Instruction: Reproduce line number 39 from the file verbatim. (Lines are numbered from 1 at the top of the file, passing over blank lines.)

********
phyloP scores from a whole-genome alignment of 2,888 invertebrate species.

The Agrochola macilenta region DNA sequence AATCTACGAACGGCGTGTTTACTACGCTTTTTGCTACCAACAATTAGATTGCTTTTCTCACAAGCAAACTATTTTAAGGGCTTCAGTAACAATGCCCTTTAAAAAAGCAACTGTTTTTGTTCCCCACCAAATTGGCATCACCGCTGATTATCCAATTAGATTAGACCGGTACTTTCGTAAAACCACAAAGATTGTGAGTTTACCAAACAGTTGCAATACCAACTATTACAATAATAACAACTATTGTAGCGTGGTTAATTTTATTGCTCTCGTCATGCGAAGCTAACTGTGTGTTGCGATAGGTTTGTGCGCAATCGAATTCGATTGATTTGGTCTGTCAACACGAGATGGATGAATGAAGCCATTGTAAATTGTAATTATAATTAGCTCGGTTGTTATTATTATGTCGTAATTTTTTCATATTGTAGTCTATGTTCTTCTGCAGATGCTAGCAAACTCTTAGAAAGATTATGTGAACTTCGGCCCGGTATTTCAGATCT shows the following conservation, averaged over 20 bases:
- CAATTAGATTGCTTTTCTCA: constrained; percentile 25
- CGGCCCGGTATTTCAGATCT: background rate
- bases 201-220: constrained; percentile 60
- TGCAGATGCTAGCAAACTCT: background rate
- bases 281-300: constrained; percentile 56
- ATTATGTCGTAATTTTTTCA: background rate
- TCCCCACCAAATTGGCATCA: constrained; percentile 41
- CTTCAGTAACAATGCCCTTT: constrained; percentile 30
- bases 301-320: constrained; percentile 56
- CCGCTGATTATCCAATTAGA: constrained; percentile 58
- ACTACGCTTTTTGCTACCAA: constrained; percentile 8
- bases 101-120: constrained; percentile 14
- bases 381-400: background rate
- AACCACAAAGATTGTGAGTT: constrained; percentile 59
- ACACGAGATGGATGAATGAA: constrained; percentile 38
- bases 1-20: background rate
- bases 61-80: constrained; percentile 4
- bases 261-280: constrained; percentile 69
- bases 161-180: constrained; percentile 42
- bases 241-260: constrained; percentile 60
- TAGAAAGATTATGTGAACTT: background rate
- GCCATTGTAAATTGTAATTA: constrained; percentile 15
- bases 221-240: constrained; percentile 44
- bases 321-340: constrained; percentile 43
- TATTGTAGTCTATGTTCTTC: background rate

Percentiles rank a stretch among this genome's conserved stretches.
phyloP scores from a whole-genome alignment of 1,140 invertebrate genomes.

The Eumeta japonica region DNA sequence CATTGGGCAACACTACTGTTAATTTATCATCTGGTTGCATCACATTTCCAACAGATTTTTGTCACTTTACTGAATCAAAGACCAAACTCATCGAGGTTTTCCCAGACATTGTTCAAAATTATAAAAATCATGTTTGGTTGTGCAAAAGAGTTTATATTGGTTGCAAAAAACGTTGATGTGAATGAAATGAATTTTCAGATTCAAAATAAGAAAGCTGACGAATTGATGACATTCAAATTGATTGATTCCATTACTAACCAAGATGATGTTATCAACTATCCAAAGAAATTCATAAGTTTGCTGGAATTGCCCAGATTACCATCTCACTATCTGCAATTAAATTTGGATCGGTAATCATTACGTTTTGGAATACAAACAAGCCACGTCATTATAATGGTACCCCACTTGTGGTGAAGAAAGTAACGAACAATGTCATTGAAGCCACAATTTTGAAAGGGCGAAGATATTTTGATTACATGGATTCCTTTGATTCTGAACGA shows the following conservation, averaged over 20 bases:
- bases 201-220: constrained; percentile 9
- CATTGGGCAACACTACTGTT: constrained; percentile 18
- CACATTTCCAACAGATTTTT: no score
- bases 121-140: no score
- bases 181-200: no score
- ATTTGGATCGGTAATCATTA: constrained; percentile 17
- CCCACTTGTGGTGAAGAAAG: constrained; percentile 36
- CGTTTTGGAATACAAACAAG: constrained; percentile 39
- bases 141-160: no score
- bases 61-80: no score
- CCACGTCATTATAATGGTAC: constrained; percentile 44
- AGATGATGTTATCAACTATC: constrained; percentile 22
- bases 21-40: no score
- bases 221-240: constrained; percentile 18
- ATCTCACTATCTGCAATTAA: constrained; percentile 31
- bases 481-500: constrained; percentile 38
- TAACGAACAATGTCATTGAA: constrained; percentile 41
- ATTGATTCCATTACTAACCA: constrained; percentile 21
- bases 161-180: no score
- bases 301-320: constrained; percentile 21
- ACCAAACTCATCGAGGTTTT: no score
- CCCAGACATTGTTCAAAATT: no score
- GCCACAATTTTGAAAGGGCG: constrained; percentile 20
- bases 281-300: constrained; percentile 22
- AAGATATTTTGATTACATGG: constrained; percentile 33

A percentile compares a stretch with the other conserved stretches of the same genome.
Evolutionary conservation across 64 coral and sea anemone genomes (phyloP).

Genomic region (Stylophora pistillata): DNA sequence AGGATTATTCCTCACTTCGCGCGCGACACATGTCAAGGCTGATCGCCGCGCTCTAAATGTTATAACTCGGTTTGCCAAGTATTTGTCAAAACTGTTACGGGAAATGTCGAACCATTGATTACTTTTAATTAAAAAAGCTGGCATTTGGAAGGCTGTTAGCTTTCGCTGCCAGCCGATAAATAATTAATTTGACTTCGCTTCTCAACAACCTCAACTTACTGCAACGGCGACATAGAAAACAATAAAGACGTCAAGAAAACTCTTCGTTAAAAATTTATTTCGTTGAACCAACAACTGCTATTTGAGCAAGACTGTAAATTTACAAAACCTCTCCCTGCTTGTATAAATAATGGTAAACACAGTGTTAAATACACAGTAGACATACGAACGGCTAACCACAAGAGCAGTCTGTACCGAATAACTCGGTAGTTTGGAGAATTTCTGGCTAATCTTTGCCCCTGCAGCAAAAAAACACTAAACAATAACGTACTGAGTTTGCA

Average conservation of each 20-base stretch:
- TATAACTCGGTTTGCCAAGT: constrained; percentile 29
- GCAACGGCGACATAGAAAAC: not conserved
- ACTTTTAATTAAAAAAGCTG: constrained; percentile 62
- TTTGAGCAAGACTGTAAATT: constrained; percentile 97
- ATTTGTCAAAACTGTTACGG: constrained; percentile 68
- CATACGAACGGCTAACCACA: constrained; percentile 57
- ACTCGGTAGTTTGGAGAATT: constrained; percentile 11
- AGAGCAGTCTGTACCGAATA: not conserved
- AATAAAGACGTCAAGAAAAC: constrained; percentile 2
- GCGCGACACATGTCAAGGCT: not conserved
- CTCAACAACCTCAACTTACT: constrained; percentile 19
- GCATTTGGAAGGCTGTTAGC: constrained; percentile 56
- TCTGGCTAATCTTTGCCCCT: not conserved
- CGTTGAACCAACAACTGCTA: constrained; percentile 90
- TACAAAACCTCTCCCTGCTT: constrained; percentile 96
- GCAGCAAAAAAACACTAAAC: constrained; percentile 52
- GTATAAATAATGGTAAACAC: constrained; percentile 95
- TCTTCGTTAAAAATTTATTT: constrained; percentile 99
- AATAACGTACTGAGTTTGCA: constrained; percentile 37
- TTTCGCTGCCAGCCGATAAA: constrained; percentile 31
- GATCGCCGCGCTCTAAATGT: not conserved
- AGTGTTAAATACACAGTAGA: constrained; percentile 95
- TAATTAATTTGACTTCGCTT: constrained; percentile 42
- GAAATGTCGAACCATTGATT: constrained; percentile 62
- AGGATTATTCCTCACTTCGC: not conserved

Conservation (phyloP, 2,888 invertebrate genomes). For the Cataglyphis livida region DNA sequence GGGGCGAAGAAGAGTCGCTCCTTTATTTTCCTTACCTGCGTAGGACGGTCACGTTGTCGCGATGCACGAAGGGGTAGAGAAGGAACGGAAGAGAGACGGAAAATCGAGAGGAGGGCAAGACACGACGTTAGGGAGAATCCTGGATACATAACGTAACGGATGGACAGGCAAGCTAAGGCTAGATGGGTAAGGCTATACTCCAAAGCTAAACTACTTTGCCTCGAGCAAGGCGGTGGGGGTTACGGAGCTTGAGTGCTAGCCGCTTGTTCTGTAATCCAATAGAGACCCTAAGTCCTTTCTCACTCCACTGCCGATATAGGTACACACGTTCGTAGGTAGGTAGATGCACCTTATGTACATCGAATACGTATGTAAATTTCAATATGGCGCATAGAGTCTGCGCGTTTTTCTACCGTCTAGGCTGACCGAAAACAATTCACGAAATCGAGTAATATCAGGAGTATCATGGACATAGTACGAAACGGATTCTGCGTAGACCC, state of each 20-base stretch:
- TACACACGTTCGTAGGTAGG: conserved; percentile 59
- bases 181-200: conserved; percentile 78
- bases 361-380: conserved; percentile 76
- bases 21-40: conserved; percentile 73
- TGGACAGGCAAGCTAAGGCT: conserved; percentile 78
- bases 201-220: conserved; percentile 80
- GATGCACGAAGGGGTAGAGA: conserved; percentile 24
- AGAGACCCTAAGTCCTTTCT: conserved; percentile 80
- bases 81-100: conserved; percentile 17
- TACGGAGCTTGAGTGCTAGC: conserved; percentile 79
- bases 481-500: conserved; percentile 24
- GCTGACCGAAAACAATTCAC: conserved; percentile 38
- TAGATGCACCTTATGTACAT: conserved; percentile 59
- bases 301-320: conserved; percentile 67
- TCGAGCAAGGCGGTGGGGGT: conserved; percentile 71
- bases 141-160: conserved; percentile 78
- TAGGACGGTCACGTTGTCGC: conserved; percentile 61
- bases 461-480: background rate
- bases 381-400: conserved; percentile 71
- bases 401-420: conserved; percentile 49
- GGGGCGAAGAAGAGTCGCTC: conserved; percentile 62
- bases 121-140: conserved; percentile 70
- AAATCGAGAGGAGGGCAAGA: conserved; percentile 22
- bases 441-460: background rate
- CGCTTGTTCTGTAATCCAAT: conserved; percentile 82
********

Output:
- bases 141-160: no score